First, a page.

Miller has been maddeningly inconsistent, and at the present, seems to be the most likely to lose his spot in the rotation.
Keith Foulke: C-
I hope the scope of the knee does the trick, but a month to get off the mound and get mentally set to pitch will probably do more good for Foulke. Expect a return to form for the stretch run. Yes, that would get me booted off WEEI for even suggesting it, but Foulke is a good pitcher who broke down physically. Knees are kind of important for a pitcher, after all.
Alan Embree: D
Where to start? Just when he seemed to be ready to turn it around he went right back to the stink-tank. The fastball is still there. He needs an NBA fake injury to settle down for two weeks and get back on track.
Mike Timlin: B
Not an all-star performance, but he has been consistent.
John Halama: C
He has done a decent job as a spot starter and long reliever; better than the numbers, actually.
Jeremi Gonzalez: B
I think Gonzalez could help this bullpen a lot. He is a decent pitcher who should be groomed to be a set-up man for the big club. In the bullpen, if he could add a few MPH to the fastball, he would be a great set-up man.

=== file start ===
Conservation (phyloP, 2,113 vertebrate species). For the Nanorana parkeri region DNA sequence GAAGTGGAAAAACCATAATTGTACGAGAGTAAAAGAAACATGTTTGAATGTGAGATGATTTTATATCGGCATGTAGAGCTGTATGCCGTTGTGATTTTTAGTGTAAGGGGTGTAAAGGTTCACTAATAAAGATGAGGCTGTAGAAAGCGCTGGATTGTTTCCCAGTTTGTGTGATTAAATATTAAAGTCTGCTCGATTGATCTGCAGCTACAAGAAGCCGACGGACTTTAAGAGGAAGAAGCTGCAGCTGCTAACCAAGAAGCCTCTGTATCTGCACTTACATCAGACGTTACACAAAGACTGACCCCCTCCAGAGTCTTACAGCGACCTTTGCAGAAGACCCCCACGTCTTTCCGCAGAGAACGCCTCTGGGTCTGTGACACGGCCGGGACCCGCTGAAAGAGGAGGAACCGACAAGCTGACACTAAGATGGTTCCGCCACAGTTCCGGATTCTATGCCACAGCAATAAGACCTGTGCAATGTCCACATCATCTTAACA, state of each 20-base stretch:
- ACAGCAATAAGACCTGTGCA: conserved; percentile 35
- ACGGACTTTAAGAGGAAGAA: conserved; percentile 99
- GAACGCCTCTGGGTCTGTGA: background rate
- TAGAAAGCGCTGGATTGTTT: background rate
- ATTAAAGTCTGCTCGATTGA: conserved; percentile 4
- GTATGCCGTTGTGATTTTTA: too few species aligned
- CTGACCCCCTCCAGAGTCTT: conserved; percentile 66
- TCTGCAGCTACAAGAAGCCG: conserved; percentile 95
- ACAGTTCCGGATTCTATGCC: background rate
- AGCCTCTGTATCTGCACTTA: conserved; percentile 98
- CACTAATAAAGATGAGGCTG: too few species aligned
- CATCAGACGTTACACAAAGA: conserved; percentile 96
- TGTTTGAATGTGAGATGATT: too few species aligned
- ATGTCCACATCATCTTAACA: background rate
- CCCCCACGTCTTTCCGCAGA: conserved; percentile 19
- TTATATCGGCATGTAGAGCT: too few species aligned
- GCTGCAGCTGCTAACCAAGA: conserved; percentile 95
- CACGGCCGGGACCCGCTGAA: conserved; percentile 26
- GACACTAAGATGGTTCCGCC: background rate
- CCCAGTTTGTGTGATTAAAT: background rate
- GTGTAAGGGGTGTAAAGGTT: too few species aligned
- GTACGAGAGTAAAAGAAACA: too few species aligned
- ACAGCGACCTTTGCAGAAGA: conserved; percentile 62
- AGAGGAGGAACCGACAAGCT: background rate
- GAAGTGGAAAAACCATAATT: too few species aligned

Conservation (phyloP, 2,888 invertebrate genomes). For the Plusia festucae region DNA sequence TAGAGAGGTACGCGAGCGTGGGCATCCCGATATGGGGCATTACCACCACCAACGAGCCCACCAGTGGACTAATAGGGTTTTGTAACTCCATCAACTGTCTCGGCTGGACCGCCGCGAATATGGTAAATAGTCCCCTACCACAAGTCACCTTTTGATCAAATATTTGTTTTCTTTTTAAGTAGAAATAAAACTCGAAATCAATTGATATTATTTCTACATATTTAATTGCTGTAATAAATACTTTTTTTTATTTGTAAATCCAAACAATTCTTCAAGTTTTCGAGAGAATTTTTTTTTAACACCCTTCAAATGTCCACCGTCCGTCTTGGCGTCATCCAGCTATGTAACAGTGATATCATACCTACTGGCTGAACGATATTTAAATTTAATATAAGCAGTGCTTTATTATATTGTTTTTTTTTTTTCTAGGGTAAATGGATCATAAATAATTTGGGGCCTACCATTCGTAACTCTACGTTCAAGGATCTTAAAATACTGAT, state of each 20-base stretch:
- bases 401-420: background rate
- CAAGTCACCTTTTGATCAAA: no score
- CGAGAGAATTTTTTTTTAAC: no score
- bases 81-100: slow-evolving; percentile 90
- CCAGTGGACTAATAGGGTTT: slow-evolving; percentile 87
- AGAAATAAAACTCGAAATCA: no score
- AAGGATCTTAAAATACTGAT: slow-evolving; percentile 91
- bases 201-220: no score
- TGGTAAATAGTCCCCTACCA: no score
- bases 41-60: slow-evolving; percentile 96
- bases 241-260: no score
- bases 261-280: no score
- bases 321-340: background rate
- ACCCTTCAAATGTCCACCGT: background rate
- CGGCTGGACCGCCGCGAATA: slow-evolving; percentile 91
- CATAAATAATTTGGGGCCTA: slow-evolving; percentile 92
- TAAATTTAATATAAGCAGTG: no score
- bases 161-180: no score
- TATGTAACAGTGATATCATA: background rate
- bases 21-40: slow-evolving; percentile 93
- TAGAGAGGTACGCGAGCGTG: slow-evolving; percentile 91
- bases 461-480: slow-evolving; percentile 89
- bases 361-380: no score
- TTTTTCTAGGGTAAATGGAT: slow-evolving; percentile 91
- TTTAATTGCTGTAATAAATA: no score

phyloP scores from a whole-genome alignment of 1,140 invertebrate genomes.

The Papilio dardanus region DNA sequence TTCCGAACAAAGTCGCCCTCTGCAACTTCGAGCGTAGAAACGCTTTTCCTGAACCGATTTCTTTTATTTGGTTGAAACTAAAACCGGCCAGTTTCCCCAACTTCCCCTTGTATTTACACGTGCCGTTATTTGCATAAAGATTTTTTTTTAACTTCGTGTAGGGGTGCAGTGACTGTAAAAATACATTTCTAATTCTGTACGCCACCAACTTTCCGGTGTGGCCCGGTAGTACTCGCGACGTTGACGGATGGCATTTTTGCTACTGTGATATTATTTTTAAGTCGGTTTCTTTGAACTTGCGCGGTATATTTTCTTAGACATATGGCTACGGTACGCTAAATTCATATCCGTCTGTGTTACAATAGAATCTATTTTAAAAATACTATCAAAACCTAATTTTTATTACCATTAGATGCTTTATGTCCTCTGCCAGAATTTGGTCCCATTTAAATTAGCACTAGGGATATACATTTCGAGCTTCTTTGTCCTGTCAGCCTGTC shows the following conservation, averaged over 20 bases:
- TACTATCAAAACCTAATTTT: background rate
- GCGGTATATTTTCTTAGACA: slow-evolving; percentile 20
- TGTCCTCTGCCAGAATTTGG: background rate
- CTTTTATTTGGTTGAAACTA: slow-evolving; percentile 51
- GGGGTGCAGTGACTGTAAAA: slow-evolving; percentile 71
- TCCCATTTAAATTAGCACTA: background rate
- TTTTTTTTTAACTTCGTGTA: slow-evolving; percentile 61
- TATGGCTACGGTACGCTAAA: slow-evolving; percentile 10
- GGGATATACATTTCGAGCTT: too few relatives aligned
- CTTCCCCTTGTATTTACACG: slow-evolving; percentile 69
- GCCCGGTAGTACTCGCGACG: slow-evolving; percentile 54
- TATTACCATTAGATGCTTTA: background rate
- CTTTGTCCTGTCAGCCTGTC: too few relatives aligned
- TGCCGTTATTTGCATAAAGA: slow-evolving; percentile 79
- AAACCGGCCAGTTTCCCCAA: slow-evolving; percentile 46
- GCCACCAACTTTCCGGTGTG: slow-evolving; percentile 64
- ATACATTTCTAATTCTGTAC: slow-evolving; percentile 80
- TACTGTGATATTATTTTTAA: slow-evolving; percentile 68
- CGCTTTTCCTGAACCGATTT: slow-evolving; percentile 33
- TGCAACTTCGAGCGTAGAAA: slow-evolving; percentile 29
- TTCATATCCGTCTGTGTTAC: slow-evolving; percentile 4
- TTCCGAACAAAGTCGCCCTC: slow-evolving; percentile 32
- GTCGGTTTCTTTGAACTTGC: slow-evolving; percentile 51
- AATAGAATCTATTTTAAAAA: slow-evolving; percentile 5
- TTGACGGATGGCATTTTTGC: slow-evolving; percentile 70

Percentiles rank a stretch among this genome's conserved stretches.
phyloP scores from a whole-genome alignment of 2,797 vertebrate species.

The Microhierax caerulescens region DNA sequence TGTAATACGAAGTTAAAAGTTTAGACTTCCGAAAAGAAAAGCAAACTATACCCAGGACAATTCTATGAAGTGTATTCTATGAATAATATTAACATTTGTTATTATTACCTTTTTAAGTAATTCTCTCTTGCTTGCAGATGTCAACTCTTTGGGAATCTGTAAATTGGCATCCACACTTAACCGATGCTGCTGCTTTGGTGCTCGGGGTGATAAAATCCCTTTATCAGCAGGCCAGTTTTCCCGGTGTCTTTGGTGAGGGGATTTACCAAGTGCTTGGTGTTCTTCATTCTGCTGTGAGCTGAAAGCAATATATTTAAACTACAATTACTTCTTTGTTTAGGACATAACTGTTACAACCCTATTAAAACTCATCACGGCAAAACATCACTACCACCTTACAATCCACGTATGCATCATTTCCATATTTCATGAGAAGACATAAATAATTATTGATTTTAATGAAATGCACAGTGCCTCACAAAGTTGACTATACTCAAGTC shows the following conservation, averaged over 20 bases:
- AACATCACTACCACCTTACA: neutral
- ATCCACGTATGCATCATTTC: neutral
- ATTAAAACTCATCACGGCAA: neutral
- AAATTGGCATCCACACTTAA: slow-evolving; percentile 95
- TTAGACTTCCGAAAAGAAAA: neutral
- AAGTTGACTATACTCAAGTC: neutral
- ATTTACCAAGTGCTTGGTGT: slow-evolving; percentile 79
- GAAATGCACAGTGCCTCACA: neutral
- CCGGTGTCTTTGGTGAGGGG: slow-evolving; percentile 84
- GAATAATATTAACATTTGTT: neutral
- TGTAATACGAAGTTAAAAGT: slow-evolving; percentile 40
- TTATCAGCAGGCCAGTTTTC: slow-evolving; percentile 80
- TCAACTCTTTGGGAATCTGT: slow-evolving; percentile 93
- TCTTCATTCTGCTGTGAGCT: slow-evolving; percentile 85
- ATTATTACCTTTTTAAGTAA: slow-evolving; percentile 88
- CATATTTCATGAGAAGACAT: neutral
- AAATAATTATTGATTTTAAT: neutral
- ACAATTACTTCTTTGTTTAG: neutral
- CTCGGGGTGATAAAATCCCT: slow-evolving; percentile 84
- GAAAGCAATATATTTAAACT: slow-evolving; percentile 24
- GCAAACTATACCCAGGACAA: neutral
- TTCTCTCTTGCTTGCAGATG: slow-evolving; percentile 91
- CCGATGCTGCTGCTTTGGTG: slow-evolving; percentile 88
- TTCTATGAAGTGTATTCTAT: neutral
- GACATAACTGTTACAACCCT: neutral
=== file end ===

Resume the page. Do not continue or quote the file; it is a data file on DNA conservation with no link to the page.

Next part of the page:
Mike Myers: B
Facing lefties only, it is an A. Everyone else, it is a D. Use him right, and he will be effective in his role. Man, I should have been a lefty!
Scott Cassidy, Matt Mantei, Anastacio Martinez, Cla Meredith et al. What to say?
Without Jay Payton, the outfield takes a hit, as no one knows how Adam Stern will do at the plate. He is a good fielder, though. Alex Cora should be a significant upgrade over Ramon Vazquez. Youkilis should be starting. Olerud is a good backup at first. Mirabelli should hit more in the second half. All-in-all, some decent depth.
If someone had told me in March that Curt Schilling would have one win at the all-star break, and that Keith Foulke would be on the D.L. with a an ERA over 6.00, and yet the team would still be in first place, I would be ecstatic. I am ecstatic. The team has holes, yes, and is inconsistent, but they are still doing well all things considered. I mean, this is not the New England Patriots. With the Patriots, anything less than 14-2 is a disappointment. They are, again, a threat to the 1972 Miami Dolphins. That team is just plain stacked from top-to-bottom at every position.
But the Red Sox are on the right track going into the trading deadline. I would rather Theo keep the prospects and miss out on the playoffs than make a trade that is of benefit to this season only. This team actually has prospects coming to AA and AAA, and it would be a shame to trade them off.
Some players have exceeded expectations, some have met them, and others have disappointed: I guess that is baseball.
The key questions for the Sox are: how will Foulke and Schilling will pitch in the second half when they return? Will Clement keep winning? Can Wells show some consistency and step up? What is up with Wade Miller? Is Alan Embree ever going to get back on track? Will Bronson Arroyo make it impossible to send him to the bullpen? Will the bullpen find any level of consistency?